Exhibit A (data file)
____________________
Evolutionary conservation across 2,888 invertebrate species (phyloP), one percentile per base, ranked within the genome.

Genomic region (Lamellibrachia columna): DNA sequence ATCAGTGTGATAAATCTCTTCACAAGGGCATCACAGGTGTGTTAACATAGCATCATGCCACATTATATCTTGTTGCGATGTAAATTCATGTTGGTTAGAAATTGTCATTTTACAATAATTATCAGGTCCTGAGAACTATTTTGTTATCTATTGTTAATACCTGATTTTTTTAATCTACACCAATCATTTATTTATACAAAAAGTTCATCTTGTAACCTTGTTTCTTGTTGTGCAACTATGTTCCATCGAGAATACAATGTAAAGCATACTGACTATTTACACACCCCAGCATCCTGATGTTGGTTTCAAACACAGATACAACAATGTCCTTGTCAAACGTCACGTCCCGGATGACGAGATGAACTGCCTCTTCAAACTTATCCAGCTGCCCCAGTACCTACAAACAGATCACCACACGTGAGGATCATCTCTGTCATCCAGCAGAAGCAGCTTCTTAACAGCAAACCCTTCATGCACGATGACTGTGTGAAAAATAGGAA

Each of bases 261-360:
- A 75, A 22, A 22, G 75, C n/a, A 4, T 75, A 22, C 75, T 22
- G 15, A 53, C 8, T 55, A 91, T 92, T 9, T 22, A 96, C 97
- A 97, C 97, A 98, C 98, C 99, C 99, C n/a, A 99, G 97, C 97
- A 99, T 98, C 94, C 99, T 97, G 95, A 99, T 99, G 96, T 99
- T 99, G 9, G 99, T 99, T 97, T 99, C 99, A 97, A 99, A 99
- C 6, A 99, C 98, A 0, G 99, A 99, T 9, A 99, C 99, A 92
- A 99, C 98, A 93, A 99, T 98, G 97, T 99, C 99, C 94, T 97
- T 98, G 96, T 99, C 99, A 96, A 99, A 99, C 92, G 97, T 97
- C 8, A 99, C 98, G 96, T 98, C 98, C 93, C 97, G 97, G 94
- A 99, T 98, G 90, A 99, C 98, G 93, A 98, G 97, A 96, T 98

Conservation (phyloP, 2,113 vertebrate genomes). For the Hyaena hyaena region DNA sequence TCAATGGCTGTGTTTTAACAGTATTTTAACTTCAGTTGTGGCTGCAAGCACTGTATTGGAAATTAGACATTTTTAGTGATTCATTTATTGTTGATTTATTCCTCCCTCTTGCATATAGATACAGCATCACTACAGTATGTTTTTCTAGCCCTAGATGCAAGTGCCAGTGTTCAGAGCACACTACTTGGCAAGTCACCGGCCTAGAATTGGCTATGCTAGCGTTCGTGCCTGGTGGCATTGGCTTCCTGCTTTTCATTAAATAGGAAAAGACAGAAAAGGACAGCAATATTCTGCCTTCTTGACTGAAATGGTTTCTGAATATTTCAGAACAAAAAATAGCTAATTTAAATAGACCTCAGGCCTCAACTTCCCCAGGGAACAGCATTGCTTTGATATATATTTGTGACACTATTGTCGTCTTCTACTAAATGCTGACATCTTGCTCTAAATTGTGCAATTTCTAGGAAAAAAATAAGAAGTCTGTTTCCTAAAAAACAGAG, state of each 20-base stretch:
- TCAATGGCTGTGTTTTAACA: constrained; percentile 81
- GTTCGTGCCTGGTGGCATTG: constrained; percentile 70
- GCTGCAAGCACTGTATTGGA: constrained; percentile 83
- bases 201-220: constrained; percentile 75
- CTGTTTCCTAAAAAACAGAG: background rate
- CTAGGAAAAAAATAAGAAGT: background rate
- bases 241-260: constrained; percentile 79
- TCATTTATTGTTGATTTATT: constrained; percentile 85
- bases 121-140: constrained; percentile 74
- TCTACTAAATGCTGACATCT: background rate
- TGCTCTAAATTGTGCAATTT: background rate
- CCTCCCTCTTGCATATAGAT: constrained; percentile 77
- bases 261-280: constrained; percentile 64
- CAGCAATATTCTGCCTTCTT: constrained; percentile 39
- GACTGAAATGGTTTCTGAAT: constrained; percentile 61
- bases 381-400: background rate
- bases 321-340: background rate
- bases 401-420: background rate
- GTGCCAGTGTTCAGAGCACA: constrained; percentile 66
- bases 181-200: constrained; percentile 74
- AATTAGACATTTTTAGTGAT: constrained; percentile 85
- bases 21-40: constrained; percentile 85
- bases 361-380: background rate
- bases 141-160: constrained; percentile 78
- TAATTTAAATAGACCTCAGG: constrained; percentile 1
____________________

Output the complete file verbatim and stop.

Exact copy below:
Evolutionary conservation across 2,888 invertebrate species (phyloP), one percentile per base, ranked within the genome.

Genomic region (Lamellibrachia columna): DNA sequence ATCAGTGTGATAAATCTCTTCACAAGGGCATCACAGGTGTGTTAACATAGCATCATGCCACATTATATCTTGTTGCGATGTAAATTCATGTTGGTTAGAAATTGTCATTTTACAATAATTATCAGGTCCTGAGAACTATTTTGTTATCTATTGTTAATACCTGATTTTTTTAATCTACACCAATCATTTATTTATACAAAAAGTTCATCTTGTAACCTTGTTTCTTGTTGTGCAACTATGTTCCATCGAGAATACAATGTAAAGCATACTGACTATTTACACACCCCAGCATCCTGATGTTGGTTTCAAACACAGATACAACAATGTCCTTGTCAAACGTCACGTCCCGGATGACGAGATGAACTGCCTCTTCAAACTTATCCAGCTGCCCCAGTACCTACAAACAGATCACCACACGTGAGGATCATCTCTGTCATCCAGCAGAAGCAGCTTCTTAACAGCAAACCCTTCATGCACGATGACTGTGTGAAAAATAGGAA

Each of bases 261-360:
- A 75, A 22, A 22, G 75, C n/a, A 4, T 75, A 22, C 75, T 22
- G 15, A 53, C 8, T 55, A 91, T 92, T 9, T 22, A 96, C 97
- A 97, C 97, A 98, C 98, C 99, C 99, C n/a, A 99, G 97, C 97
- A 99, T 98, C 94, C 99, T 97, G 95, A 99, T 99, G 96, T 99
- T 99, G 9, G 99, T 99, T 97, T 99, C 99, A 97, A 99, A 99
- C 6, A 99, C 98, A 0, G 99, A 99, T 9, A 99, C 99, A 92
- A 99, C 98, A 93, A 99, T 98, G 97, T 99, C 99, C 94, T 97
- T 98, G 96, T 99, C 99, A 96, A 99, A 99, C 92, G 97, T 97
- C 8, A 99, C 98, G 96, T 98, C 98, C 93, C 97, G 97, G 94
- A 99, T 98, G 90, A 99, C 98, G 93, A 98, G 97, A 96, T 98

Conservation (phyloP, 2,113 vertebrate genomes). For the Hyaena hyaena region DNA sequence TCAATGGCTGTGTTTTAACAGTATTTTAACTTCAGTTGTGGCTGCAAGCACTGTATTGGAAATTAGACATTTTTAGTGATTCATTTATTGTTGATTTATTCCTCCCTCTTGCATATAGATACAGCATCACTACAGTATGTTTTTCTAGCCCTAGATGCAAGTGCCAGTGTTCAGAGCACACTACTTGGCAAGTCACCGGCCTAGAATTGGCTATGCTAGCGTTCGTGCCTGGTGGCATTGGCTTCCTGCTTTTCATTAAATAGGAAAAGACAGAAAAGGACAGCAATATTCTGCCTTCTTGACTGAAATGGTTTCTGAATATTTCAGAACAAAAAATAGCTAATTTAAATAGACCTCAGGCCTCAACTTCCCCAGGGAACAGCATTGCTTTGATATATATTTGTGACACTATTGTCGTCTTCTACTAAATGCTGACATCTTGCTCTAAATTGTGCAATTTCTAGGAAAAAAATAAGAAGTCTGTTTCCTAAAAAACAGAG, state of each 20-base stretch:
- TCAATGGCTGTGTTTTAACA: constrained; percentile 81
- GTTCGTGCCTGGTGGCATTG: constrained; percentile 70
- GCTGCAAGCACTGTATTGGA: constrained; percentile 83
- bases 201-220: constrained; percentile 75
- CTGTTTCCTAAAAAACAGAG: background rate
- CTAGGAAAAAAATAAGAAGT: background rate
- bases 241-260: constrained; percentile 79
- TCATTTATTGTTGATTTATT: constrained; percentile 85
- bases 121-140: constrained; percentile 74
- TCTACTAAATGCTGACATCT: background rate
- TGCTCTAAATTGTGCAATTT: background rate
- CCTCCCTCTTGCATATAGAT: constrained; percentile 77
- bases 261-280: constrained; percentile 64
- CAGCAATATTCTGCCTTCTT: constrained; percentile 39
- GACTGAAATGGTTTCTGAAT: constrained; percentile 61
- bases 381-400: background rate
- bases 321-340: background rate
- bases 401-420: background rate
- GTGCCAGTGTTCAGAGCACA: constrained; percentile 66
- bases 181-200: constrained; percentile 74
- AATTAGACATTTTTAGTGAT: constrained; percentile 85
- bases 21-40: constrained; percentile 85
- bases 361-380: background rate
- bases 141-160: constrained; percentile 78
- TAATTTAAATAGACCTCAGG: constrained; percentile 1